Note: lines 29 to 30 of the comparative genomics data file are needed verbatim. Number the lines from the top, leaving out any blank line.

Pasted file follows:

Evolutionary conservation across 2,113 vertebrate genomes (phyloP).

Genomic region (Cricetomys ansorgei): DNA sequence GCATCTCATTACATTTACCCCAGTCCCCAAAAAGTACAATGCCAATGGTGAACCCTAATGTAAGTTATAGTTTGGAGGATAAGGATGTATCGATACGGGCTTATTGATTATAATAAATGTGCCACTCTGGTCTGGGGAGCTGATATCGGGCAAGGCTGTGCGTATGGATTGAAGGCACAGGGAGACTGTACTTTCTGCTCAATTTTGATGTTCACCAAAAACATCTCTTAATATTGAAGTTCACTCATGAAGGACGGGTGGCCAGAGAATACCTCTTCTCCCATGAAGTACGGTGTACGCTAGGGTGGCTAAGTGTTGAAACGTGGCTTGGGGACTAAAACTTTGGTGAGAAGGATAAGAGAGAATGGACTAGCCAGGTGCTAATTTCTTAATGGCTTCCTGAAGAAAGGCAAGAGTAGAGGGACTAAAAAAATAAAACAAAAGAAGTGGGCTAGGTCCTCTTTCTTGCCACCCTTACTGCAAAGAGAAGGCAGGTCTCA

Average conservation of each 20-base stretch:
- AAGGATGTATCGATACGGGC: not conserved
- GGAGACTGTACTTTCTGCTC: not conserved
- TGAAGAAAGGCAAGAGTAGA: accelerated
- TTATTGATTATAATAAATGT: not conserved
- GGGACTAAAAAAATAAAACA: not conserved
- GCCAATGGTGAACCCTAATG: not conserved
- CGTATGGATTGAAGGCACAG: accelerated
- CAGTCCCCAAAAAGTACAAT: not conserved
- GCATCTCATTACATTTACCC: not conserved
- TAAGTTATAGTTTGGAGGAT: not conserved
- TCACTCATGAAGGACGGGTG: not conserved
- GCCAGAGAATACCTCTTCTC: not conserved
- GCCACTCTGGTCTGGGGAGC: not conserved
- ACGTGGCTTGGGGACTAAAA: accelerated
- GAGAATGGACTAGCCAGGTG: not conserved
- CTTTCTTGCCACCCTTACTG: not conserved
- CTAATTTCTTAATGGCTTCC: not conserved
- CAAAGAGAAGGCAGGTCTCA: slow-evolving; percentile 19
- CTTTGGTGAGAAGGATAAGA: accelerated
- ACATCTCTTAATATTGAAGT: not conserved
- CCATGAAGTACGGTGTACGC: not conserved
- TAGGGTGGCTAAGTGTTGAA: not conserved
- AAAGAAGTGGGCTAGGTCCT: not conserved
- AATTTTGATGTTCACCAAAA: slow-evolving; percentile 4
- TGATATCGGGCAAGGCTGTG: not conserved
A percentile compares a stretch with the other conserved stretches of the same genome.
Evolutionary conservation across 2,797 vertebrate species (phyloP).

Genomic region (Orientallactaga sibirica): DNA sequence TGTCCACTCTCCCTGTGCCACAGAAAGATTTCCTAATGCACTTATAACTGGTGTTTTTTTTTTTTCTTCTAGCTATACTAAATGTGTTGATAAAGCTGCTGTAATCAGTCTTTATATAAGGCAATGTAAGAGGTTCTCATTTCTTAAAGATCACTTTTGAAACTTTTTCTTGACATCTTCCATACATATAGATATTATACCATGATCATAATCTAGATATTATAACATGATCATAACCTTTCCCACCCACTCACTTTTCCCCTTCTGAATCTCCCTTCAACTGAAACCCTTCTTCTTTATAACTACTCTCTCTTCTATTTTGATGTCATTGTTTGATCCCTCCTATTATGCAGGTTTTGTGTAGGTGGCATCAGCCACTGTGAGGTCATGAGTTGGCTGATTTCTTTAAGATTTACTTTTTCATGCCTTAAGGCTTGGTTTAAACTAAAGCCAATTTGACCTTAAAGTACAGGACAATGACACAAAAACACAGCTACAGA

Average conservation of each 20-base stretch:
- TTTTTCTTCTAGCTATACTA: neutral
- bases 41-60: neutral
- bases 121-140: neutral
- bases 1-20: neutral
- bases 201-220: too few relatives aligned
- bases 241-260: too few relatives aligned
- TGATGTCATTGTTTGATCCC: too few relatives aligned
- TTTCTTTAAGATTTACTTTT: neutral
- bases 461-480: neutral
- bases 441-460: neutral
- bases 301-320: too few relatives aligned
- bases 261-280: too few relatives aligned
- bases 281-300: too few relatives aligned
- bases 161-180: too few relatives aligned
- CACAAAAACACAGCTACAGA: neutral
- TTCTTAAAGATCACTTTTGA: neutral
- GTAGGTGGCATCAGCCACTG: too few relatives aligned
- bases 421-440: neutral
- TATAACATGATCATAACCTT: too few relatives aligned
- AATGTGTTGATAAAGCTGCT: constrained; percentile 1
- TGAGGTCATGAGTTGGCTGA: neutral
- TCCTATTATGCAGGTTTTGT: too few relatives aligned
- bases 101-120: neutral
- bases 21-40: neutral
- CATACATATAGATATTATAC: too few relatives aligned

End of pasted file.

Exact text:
A percentile compares a stretch with the other conserved stretches of the same genome.
Evolutionary conservation across 2,797 vertebrate species (phyloP).